ISBN: 1107024625

Category: Mathematics

Page: 472

View: 2546

This book provides a largely self-contained introduction to Cox rings and their applications in algebraic and arithmetic geometry.

Mathematics of Quantization and Quantum Fields

Author: Jan Dereziński,Christian Gérard

Publisher: Cambridge University Press

ISBN: 1107011116

Category: Science

Page: 674

View: 3504

A unique and definitive review of mathematical aspects of quantization and quantum field theory for graduate students and researchers.

Books in Print

Author: N.A

Publisher: N.A


Category: American literature

Page: N.A

View: 9127


Spinors in Hilbert Space

Author: Paul Dirac

Publisher: Springer Science & Business Media

ISBN: 1475700342

Category: Science

Page: 91

View: 3736

1. Hilbert Space The words "Hilbert space" here will always denote what math ematicians call a separable Hilbert space. It is composed of vectors each with a denumerable infinity of coordinates ql' q2' Q3, .... Usually the coordinates are considered to be complex numbers and each vector has a squared length ~rIQrI2. This squared length must converge in order that the q's may specify a Hilbert vector. Let us express qr in terms of real and imaginary parts, qr = Xr + iYr' Then the squared length is l:.r(x; + y;). The x's and y's may be looked upon as the coordinates of a vector. It is again a Hilbert vector, but it is a real Hilbert vector, with only real coordinates. Thus a complex Hilbert vector uniquely determines a real Hilbert vector. The second vector has, at first sight, twice as many coordinates as the first one. But twice a denumerable in finity is again a denumerable infinity, so the second vector has the same number of coordinates as the first. Thus a complex Hilbert vector is not a more general kind of quantity than a real one.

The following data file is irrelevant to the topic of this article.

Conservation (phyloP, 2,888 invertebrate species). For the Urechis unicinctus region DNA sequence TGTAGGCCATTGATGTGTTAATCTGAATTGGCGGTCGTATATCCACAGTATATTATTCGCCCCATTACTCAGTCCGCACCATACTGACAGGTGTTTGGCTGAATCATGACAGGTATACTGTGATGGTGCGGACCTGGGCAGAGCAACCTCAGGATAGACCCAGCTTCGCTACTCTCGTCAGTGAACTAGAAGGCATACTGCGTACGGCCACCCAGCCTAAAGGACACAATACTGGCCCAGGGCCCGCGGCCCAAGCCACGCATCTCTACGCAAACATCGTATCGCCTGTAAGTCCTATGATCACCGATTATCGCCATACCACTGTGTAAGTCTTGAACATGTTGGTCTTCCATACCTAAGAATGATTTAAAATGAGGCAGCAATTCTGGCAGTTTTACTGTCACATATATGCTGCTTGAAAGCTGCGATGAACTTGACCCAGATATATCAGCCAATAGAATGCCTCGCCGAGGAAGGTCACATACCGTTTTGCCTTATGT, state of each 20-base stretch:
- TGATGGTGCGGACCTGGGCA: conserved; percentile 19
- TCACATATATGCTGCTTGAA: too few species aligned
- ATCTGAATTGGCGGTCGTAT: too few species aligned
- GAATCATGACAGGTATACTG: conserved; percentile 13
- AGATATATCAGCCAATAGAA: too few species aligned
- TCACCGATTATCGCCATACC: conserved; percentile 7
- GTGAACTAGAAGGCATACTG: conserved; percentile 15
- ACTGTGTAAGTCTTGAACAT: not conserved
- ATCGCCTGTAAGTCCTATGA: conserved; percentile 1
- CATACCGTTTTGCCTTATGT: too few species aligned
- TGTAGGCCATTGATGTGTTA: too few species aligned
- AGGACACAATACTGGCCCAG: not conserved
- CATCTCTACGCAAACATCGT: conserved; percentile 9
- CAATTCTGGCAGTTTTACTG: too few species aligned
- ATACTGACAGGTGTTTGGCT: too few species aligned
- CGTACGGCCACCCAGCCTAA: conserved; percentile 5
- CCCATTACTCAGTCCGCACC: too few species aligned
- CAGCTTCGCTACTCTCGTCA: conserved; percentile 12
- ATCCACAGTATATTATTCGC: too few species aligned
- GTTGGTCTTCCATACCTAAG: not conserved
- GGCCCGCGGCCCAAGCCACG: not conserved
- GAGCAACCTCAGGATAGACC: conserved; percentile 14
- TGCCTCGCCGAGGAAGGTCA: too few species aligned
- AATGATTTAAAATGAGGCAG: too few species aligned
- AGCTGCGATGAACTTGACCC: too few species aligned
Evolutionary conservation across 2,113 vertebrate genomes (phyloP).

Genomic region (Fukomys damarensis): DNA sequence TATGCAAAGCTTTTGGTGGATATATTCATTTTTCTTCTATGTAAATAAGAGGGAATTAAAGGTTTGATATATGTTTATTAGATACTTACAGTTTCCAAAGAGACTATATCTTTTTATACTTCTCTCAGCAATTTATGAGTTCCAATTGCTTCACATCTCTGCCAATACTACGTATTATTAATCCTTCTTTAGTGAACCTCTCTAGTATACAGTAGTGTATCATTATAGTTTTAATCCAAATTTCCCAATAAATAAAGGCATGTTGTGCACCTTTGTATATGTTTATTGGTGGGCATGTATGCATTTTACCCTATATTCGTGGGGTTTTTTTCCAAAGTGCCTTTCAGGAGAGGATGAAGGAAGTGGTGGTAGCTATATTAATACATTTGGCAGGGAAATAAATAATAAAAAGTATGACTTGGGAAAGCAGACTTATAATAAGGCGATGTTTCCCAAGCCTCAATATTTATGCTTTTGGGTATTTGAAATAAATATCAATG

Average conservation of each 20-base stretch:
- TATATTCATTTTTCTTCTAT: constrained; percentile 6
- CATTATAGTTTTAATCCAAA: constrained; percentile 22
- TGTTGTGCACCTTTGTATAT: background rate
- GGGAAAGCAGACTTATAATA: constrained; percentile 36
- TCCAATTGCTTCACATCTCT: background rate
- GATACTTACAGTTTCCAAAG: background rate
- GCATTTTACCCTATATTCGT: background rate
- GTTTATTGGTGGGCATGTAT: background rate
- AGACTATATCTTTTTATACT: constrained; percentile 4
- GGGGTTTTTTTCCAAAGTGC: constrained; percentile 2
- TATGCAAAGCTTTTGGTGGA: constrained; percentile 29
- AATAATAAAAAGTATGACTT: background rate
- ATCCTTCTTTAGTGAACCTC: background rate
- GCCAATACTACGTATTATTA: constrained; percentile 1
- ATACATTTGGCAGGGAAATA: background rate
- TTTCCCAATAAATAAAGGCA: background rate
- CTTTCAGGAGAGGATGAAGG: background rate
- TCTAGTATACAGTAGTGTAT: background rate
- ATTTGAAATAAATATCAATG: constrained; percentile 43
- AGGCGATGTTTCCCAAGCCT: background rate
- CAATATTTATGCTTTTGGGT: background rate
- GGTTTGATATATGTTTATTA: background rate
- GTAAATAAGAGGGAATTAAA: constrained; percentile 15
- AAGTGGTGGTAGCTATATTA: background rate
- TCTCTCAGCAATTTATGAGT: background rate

Basic Noncommutative Geometry

Author: Masoud Khalkhali

Publisher: European Mathematical Society

ISBN: 9783037190616

Category: Mathematics

Page: 223

View: 5761